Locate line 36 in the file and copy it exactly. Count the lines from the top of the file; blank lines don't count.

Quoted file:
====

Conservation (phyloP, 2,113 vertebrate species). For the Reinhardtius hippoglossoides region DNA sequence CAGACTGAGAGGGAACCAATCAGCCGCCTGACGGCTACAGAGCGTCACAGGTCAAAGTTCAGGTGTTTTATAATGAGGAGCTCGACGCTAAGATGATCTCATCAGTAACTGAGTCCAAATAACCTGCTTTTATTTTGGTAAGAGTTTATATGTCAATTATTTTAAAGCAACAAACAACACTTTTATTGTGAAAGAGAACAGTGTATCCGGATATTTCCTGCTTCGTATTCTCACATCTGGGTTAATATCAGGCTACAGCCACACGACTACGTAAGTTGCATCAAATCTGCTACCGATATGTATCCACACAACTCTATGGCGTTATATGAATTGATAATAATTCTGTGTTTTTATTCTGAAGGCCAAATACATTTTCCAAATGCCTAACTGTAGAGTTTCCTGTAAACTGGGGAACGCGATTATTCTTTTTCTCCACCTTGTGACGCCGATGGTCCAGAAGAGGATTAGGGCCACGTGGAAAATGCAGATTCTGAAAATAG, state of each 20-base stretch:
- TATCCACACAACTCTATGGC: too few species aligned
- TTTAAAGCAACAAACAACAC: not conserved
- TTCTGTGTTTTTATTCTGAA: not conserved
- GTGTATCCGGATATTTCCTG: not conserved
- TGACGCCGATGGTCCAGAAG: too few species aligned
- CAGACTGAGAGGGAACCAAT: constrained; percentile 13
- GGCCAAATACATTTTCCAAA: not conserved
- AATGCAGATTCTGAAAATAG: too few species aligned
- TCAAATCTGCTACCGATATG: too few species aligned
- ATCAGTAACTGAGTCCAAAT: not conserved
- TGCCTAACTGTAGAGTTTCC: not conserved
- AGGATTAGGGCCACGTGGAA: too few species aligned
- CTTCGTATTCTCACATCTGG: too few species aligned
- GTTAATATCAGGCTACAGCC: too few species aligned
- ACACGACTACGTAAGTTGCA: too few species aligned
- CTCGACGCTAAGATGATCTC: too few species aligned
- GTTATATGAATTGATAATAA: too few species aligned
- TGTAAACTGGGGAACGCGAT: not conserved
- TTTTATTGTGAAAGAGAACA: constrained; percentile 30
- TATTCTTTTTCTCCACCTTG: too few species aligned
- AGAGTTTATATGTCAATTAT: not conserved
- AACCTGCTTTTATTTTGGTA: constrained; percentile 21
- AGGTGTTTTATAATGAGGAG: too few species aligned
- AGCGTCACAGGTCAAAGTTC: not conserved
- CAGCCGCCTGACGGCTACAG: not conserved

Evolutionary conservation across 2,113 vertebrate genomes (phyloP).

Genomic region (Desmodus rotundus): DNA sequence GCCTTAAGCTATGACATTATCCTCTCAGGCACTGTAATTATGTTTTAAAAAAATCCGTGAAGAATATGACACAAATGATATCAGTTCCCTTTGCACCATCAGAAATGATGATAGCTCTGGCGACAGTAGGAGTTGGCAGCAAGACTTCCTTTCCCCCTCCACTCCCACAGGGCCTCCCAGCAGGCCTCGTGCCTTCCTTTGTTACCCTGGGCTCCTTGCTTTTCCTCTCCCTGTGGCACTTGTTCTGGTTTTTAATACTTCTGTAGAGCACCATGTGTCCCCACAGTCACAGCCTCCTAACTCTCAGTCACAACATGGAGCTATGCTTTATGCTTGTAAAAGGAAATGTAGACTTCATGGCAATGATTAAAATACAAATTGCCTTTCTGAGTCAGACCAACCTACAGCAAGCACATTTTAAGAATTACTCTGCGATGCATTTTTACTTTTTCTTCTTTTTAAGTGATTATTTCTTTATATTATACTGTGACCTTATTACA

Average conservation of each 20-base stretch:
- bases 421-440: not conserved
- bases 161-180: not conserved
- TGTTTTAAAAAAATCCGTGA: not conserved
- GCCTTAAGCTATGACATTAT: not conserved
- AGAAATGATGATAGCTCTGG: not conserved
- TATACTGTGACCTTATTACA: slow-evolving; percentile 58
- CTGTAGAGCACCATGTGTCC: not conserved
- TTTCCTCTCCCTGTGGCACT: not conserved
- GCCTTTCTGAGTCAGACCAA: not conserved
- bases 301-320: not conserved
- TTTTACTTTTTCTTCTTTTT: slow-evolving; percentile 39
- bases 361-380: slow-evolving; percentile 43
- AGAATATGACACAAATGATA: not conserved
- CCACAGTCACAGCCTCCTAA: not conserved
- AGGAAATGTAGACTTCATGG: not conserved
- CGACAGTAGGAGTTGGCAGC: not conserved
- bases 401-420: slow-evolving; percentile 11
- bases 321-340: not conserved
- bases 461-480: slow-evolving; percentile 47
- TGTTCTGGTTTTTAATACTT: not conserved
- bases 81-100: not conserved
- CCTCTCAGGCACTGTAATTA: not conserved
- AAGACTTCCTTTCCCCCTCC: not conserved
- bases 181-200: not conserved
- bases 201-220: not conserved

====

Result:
- CTGTAGAGCACCATGTGTCC: not conserved